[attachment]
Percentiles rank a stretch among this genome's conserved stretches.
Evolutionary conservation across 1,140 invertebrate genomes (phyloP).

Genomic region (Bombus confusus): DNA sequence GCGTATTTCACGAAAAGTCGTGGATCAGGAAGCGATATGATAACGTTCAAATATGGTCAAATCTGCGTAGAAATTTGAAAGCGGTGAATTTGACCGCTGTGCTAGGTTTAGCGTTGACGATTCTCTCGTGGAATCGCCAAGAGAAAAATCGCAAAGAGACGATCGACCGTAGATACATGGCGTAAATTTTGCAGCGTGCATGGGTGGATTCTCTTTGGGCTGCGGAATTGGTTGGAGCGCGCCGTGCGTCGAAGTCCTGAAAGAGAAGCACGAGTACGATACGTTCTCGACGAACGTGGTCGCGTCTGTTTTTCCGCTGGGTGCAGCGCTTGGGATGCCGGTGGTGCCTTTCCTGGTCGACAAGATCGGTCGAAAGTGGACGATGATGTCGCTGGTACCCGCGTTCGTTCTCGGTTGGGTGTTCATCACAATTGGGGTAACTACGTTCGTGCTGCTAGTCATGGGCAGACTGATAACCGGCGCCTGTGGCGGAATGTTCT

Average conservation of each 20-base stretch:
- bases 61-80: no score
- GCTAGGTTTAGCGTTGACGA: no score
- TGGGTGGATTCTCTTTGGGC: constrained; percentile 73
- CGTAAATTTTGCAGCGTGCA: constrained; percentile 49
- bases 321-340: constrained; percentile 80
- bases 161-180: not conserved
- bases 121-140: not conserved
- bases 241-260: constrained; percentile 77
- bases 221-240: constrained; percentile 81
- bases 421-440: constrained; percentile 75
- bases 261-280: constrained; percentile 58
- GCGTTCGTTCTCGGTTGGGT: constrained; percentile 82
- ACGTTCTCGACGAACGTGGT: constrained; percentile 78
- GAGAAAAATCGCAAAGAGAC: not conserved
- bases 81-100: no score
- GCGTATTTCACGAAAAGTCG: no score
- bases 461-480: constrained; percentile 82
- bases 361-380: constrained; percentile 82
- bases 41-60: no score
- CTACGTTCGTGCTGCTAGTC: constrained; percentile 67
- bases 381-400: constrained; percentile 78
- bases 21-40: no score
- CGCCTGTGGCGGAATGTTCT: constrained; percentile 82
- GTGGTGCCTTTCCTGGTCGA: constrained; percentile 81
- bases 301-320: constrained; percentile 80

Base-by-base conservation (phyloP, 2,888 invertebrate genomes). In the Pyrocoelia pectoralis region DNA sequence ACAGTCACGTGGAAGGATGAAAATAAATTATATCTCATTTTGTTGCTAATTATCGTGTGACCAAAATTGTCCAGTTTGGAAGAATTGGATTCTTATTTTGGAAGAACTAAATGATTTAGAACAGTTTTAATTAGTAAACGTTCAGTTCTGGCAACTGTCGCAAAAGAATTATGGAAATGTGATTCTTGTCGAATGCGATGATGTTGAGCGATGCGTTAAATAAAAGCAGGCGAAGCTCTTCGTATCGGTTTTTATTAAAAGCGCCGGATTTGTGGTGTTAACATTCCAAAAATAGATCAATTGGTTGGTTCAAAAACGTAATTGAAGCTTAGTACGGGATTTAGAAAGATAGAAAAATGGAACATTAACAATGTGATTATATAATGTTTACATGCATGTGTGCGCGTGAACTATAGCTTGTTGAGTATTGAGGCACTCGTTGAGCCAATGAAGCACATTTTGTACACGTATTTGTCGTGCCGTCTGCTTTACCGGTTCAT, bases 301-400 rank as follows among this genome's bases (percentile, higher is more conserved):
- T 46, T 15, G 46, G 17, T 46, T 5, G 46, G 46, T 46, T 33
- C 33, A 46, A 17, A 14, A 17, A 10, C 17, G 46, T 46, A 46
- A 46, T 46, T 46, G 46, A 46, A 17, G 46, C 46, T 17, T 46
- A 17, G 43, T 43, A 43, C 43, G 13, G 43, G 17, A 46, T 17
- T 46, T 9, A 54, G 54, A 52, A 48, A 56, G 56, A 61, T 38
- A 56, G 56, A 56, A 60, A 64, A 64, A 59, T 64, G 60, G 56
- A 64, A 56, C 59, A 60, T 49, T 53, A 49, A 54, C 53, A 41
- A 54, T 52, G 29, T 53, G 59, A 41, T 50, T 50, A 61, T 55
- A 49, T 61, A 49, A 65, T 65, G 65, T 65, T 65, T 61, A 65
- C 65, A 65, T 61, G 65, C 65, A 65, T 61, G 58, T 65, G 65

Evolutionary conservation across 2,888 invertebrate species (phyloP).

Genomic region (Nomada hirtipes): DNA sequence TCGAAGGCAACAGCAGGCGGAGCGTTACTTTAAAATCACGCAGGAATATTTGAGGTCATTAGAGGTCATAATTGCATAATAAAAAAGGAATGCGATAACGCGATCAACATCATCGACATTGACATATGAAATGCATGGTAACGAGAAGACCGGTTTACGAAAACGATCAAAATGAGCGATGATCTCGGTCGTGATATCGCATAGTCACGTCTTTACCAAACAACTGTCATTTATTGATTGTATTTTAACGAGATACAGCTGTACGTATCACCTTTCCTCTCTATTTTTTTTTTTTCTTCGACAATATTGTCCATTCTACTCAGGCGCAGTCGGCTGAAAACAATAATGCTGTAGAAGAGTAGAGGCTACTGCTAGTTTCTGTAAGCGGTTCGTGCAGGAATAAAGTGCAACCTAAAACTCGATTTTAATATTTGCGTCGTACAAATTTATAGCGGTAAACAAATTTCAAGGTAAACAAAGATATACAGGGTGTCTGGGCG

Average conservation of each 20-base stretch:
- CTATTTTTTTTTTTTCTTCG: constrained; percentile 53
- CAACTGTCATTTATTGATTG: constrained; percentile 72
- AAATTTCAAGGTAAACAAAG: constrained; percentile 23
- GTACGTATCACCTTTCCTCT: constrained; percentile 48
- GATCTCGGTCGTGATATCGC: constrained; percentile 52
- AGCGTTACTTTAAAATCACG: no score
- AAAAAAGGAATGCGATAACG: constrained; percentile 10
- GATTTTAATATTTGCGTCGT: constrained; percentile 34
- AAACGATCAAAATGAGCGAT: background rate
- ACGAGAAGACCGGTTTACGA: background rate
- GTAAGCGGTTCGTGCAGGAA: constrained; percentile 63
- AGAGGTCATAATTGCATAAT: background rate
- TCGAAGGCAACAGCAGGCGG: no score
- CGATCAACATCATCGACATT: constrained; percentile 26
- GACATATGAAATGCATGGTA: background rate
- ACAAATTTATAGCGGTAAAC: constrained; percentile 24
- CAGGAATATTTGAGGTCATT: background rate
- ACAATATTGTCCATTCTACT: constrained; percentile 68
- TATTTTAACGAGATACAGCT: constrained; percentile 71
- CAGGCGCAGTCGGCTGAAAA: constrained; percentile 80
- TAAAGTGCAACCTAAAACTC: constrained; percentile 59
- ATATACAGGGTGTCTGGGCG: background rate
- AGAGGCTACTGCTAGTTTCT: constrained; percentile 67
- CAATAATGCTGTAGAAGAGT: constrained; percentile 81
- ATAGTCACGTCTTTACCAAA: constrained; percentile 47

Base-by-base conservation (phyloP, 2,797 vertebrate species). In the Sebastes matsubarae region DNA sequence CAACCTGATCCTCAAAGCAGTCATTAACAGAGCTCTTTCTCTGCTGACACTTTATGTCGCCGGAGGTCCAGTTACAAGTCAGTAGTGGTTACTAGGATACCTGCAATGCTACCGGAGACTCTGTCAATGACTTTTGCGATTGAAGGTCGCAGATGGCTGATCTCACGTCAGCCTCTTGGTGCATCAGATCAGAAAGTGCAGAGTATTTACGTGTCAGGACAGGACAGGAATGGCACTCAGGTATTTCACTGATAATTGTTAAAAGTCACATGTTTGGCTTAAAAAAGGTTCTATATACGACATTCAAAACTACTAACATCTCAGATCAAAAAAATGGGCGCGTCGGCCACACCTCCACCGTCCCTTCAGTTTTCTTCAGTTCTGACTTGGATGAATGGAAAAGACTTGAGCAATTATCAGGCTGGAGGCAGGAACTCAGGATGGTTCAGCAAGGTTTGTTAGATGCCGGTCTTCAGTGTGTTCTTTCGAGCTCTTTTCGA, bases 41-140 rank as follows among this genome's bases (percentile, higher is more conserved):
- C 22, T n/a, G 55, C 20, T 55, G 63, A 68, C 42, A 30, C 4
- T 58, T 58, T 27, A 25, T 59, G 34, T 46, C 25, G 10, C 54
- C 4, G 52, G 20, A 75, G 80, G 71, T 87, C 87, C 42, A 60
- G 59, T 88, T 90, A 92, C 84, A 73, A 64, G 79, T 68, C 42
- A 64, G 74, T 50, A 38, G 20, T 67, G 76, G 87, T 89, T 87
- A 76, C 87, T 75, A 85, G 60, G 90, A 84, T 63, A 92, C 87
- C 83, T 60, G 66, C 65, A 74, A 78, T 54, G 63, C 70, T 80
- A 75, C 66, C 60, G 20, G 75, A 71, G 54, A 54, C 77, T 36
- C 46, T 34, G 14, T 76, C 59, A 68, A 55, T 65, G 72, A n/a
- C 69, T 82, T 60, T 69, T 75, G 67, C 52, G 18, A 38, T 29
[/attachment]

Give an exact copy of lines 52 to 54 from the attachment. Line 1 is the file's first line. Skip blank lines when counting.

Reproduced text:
- AAACGATCAAAATGAGCGAT: background rate
- ACGAGAAGACCGGTTTACGA: background rate
- GTAAGCGGTTCGTGCAGGAA: constrained; percentile 63